What's in a Hero

I have a friend here in Hartford whose favorite label to put on people is "hero." I am always happy when this exclamation is tossed in my direction, usually in hashtag form, when I have done something as noteworthy as finding the missing Season 4 Wire DVDs. It's a very flattering thing to have said about you, and I'm glad that she uses the phrase so often, because it makes a lot of people feel great. We should all call people heroes more often, in my opinion.

But I rarely use the term myself. I don't think of many people as heroes-- even people I adore or respect. If I were to be asked in an interview who my personal heroes were, I would have no answer. Part of my job at the Mark Twain House is to brainstorm celebrities to entice to visit our site, and I'm actually not very good at it. I had in-depth conversations with both Jodi Picoult and John Grisham this year, and I was much more delighted to find out that they were funny normal people rather than superhuman artistic entertainers. (Side note here... isn't it terribly cruel that we want writers, people who have chosen a life of solitude and thinking quietly to themselves, to also be awesome public speakers?)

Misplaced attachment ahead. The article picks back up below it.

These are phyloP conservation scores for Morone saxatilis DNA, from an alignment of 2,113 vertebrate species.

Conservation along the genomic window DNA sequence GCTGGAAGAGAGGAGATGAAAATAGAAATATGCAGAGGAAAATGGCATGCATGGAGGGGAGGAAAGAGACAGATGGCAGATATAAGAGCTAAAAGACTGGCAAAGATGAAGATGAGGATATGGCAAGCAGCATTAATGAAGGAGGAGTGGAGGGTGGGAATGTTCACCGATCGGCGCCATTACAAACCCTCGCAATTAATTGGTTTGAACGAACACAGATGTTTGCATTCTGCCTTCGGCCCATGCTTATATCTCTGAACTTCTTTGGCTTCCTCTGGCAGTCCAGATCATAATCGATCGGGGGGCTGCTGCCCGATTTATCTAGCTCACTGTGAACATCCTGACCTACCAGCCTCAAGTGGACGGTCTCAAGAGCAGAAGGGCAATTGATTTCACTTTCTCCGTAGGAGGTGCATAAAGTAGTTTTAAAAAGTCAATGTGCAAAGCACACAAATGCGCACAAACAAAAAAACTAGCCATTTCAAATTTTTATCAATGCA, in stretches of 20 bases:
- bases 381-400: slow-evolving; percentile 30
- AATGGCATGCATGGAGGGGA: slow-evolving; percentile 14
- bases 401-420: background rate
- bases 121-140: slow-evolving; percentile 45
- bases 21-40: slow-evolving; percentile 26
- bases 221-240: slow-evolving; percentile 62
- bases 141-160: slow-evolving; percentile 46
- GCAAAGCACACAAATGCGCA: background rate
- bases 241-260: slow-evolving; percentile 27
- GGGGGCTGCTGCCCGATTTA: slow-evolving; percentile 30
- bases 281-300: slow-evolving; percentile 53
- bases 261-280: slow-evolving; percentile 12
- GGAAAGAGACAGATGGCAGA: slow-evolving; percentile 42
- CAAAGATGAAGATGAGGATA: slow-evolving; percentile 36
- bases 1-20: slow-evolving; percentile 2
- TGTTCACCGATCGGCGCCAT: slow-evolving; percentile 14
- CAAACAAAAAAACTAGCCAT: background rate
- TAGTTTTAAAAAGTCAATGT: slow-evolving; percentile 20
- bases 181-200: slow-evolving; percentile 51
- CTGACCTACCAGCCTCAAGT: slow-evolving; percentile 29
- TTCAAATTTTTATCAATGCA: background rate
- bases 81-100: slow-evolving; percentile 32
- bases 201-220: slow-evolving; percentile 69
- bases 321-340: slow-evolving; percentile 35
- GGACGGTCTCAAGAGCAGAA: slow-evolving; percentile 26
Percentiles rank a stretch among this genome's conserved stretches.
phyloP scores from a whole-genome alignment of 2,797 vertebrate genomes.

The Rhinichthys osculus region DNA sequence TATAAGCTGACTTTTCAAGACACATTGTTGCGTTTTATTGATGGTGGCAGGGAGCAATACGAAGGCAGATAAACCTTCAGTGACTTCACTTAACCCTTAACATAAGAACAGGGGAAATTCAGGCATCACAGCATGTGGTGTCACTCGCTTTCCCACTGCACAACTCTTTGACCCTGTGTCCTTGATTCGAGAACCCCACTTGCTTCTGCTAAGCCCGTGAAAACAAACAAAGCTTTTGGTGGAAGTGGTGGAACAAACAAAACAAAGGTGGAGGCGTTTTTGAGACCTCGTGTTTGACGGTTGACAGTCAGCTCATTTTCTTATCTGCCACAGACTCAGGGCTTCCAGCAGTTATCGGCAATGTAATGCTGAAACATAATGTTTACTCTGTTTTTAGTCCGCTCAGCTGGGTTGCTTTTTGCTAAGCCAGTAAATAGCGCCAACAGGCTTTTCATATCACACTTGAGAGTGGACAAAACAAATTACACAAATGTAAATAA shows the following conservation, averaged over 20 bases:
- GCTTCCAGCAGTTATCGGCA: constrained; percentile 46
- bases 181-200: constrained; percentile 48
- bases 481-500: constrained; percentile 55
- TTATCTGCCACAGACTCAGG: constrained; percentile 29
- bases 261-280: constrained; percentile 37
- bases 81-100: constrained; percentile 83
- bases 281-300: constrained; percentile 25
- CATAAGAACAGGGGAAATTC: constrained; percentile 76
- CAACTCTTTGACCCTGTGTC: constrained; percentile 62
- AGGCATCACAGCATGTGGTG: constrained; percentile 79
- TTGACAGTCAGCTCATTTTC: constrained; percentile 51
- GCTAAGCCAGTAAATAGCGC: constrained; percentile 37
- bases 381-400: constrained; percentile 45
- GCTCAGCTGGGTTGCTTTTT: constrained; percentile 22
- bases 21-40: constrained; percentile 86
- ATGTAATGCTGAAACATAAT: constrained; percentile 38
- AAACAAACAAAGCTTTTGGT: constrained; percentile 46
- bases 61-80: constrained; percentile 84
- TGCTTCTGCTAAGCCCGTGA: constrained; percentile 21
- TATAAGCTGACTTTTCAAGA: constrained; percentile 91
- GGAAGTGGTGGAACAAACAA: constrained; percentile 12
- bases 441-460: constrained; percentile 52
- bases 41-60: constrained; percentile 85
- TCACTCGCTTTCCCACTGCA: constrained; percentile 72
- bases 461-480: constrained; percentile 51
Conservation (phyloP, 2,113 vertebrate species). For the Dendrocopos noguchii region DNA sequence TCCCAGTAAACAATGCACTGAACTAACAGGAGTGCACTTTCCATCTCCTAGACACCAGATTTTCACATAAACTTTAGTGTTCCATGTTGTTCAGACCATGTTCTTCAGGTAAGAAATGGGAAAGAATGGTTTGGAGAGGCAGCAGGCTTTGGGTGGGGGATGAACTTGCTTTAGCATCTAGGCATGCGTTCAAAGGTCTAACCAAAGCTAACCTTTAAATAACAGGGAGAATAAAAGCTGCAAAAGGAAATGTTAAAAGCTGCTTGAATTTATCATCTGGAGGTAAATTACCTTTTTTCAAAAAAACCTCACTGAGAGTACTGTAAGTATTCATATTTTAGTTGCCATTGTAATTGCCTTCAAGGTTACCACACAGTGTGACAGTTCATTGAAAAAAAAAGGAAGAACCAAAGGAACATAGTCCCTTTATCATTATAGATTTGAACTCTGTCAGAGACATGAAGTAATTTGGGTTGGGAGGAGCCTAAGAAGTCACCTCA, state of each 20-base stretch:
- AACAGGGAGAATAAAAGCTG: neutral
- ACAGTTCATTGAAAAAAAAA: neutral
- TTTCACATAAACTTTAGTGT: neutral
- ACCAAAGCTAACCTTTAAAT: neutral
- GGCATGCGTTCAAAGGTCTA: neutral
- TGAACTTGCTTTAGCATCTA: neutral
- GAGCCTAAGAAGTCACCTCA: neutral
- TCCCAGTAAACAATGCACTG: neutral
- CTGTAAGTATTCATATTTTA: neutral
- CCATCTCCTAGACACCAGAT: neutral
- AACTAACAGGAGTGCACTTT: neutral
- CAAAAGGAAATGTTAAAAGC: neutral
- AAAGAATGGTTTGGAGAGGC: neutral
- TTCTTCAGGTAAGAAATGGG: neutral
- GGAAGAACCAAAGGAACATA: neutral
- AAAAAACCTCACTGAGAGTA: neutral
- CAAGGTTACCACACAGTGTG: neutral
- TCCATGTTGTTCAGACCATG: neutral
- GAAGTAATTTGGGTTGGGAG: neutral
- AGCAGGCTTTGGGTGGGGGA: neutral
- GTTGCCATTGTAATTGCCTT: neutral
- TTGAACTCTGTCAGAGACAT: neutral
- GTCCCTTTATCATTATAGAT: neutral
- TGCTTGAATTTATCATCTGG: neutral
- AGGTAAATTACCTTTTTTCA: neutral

This is the cultural era of the Superhero-- the Spiderman, Batman, Hulk, Fantastic Four era. The era of wizards and elves. The era of wanting our politicians to be able to solve all of our problems in one term (that might not be limited to the current day.) Even the show Heroes really was about Superheroes. I love superheros, and I love magic and fantasy and science fiction, but maybe the ever-presence of these things has made me forget that regular heroes actually exist.

As I continue to work hard at being a "real" writer, without quotation marks-- that means writing and getting paid for work that I hold to the highest artistic standards-- I think I should also work at identifying my heroes. I have a couple in mind already, but I'm going to save a full list for a later post, when I've given this important subject due consideration.

I'm thinking about this tonight because a friend directed me to the Stephen Colbert interview with Maurice Sendak. I thought, for the first time in a long time, "This man is my hero." Then I read his 2008 New York Times interview and learned that he loves many of the same things I love-- Herman Melville, Emily Dickinson, Mozart. Sure, lots of people love these things, but that doesn't diminish their greatness. This heroic author and illustrator is going to guide me on this little quest.

I'm hoping that if I can identify some personal heroes, it will help me clarify the person I want to be. What do you think? Who are your personal heroes, and why? I sincerely want to know. Let's find heroes together.